5. The proposal to have a review panel constituted by the Police Commission or Police Board to determine within 60 days whether or not a complaint should be investigated is unacceptable. Such lengthy delays will discourage all but the most determined complainants from pursuing their complaints. Furthermore, such delays are certain to hinder any subsequent investigation of complaints, as evidence may be lost, witnesses difficult to locate, and recollection of the events under investigation may be clouded. There is no good reason why these appeals should not be heard within 15 days of a request for an appeal.

With one or two exceptions, the remaining proposed amendments are technical, and the B.C. Civil Liberties Association does not wish to comment on these. One exception is the proposal to allow Police Boards the option of increasing their numbers by two members. We have recommended increasing the size of Police Boards for some time and welcome this move. We would, however, suggest that the increase in size be mandatory rather than optional, and that the Board be allowed the option of adding an additional two members if the workload demands.

The remainder of the Attorney General’s discussion paper suggests a direction for future amendments to the Police Act. In this regard the work of the Civil Liberties Association is acknowledged. While some of our recommendations are reflected in the discussion paper, the heart of the Association’s brief shows no evidence of having been considered. The Attorney General strongly states that a new ’watch dog’ agency will not be set up but that the existing provisions of the Act (section 44) will be used more often to ’ensure that public issues of a serious nature’ are dealt with. We are dismayed that no consideration has been given to establishing an independent agency or to increasing the degree of independence of the complaint process. We take this to be a serious shortcoming within the province and within this discussion paper. While section 44 currently allows for independent inquiries, they have been conducted very infrequently. We do not believe that this is the most effective or efficient way to improve the workings of the complaint process. This provision will certainly allow for the investigation of serious matters, but it will not be used for the ordinary citizen who feels a complaint has not been properly dealt with, or who is having trouble managing the complaint system. Nor will it provide management with an ongoing review of the process and allow for the necessary corrective action to be taken. We process and allow for the necessary corrective action to be taken. We urge the Attorney General to examine the Civil Liberties Association’s proposals once again and to look carefully at the complaint systems now in effect in Ontario and Manitoba. We need a new system that is appropriate for British Columbia in the 1980s.

While some of the specific proposals for future amendments have our support, many do not.

  1. While the introduction of a definition of a ’complaint’ seems on the surface t be a beneficial move, it is, in our opinion, likely to be used as an obstacle to complaints and may work to further restrict access to the complaint process. If a citizen is dissatisfied with something that happened, that perception makes it a complainable event and the police agency in question should be required to provide, in good faith, a reasonable effort at explanation or investigation. We recommend therefore that no definition of a complaint be included.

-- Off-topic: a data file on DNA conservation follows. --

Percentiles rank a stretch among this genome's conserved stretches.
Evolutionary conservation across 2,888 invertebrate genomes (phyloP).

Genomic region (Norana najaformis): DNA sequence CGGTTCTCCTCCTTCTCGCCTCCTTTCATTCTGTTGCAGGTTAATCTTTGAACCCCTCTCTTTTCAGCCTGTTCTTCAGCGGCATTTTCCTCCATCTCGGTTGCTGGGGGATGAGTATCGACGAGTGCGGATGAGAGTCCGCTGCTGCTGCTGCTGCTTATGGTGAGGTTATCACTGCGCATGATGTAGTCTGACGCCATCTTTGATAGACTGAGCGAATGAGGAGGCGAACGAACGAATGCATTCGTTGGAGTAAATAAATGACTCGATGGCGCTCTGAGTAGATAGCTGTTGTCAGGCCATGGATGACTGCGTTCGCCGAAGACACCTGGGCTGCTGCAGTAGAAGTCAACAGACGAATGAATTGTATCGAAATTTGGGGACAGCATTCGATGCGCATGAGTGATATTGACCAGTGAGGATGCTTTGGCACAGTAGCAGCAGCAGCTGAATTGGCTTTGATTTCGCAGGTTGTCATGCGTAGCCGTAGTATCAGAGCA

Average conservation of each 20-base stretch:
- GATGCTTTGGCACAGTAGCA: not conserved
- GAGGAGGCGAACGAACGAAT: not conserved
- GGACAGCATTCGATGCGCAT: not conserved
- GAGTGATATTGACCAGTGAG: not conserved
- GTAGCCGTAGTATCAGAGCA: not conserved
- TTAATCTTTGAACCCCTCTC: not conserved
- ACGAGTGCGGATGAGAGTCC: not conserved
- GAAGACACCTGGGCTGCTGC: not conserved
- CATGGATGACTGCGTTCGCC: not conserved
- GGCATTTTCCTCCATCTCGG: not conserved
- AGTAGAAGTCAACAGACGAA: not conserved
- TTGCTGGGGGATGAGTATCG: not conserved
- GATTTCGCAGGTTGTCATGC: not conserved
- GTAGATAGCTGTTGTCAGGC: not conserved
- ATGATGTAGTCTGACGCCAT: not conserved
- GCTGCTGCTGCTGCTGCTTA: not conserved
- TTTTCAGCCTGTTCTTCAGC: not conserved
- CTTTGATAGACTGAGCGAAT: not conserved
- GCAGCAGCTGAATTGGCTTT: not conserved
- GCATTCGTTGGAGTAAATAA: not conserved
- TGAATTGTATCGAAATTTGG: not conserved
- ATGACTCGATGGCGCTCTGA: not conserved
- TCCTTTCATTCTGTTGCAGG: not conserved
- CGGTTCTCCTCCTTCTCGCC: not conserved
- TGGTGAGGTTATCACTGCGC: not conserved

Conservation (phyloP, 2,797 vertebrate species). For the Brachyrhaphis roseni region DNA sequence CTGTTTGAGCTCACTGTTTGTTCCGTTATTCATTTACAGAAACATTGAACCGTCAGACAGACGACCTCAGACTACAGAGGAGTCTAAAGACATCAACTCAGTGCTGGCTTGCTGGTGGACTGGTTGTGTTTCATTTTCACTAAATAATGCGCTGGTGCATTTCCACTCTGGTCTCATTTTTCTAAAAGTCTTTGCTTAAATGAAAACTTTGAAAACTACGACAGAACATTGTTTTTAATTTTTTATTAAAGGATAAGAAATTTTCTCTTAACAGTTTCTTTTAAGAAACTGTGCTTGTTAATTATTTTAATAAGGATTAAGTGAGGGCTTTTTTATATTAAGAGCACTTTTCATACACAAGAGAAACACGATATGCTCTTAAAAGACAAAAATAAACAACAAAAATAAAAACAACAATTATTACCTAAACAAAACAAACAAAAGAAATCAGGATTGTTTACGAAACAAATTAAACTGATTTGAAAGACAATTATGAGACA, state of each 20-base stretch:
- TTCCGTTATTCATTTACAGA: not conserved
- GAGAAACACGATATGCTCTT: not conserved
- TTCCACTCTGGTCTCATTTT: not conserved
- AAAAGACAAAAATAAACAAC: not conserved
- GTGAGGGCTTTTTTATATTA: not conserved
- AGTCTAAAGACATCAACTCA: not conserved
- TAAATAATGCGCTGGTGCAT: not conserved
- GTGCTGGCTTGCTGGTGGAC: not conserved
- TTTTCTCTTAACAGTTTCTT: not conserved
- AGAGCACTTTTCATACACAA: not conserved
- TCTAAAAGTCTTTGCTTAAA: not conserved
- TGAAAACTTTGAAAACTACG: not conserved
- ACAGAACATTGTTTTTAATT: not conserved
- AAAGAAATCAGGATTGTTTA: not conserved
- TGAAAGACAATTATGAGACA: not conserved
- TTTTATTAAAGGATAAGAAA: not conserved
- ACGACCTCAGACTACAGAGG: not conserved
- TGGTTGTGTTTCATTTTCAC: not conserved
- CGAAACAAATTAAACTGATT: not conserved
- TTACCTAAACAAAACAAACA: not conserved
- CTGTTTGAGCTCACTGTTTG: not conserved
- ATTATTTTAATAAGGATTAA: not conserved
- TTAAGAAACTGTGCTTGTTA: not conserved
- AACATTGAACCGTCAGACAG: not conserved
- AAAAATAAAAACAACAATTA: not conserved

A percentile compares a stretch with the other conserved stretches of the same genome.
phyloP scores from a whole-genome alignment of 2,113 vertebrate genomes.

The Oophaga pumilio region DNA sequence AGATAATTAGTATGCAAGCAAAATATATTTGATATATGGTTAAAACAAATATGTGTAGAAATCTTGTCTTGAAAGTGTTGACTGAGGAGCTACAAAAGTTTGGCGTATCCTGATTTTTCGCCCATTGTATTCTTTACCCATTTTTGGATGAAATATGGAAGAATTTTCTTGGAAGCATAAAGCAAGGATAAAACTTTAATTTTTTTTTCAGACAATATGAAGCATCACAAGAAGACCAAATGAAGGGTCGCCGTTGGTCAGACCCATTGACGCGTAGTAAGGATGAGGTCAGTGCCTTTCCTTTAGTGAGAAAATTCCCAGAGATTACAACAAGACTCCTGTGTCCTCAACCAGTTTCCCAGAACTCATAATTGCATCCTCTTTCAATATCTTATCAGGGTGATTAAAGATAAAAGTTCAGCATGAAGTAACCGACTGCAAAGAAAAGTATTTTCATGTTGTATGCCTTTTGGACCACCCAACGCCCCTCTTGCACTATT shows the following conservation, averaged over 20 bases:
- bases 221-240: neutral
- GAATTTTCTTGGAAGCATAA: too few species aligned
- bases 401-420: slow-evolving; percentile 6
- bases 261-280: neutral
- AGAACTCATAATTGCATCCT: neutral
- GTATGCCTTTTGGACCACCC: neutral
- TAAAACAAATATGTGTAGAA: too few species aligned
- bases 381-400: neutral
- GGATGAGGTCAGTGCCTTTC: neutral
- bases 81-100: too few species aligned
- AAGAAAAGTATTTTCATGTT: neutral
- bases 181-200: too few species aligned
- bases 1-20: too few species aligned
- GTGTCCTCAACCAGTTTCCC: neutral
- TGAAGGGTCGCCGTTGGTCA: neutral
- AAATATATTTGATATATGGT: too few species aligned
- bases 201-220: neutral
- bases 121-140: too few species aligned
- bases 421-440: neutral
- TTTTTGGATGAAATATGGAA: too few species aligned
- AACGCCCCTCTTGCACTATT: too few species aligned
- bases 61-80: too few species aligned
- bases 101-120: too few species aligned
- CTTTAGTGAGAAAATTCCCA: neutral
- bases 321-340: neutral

2. We remain convinced that the ’beyond reasonable doubt’ standard of proof is inappropriate for a disciplinary matter. While we support this standard in criminal matters, few citizens have this degree of protection from discipline in the work place. Further the presence of this standard turns the discipline system and the complaint process into more of an adversarial matter, and this limits the opportunities for the citizen and for the police authorities to engage in a process where the ultimate good is remedial and education. We therefore recommend that the Attorney General give consideration to adopting a ’balance of probabilities’ standard. A fuller discussion of this proposal is contained in our 1982 submission to your Ministry.
  3. We are strongly opposed to any amendment to the Act that specifically prohibits the Ombudsman from investigating any matter with regard to police complaints. At present, the likelihood that the Ombudsman has the legal authority to investigate police complaints (which this proposal tacitly admits) may afford the only truly independent monitoring of the complaint process that is now available to citizens. Until some other independent body is established with a specific mandate to other independent body is established with a specific mandate to participate in the complaint process in the ways that we have recommended, the Ombudsman should not be precluded from acting in this area. The possible duplication of police investigations that may take place should be welcomed as an opportunity to demonstrate and to provide some guarantee that complaints were investigated fairly with due regard for the concerns of the complainant.
  4. Finally, we have some concerns about the delegation of legislative authority that may be involved in giving the Minister responsibility for the making or regulations under the Act. We would appreciate some further description of the areas in which the Minister will be permitted to make regulations.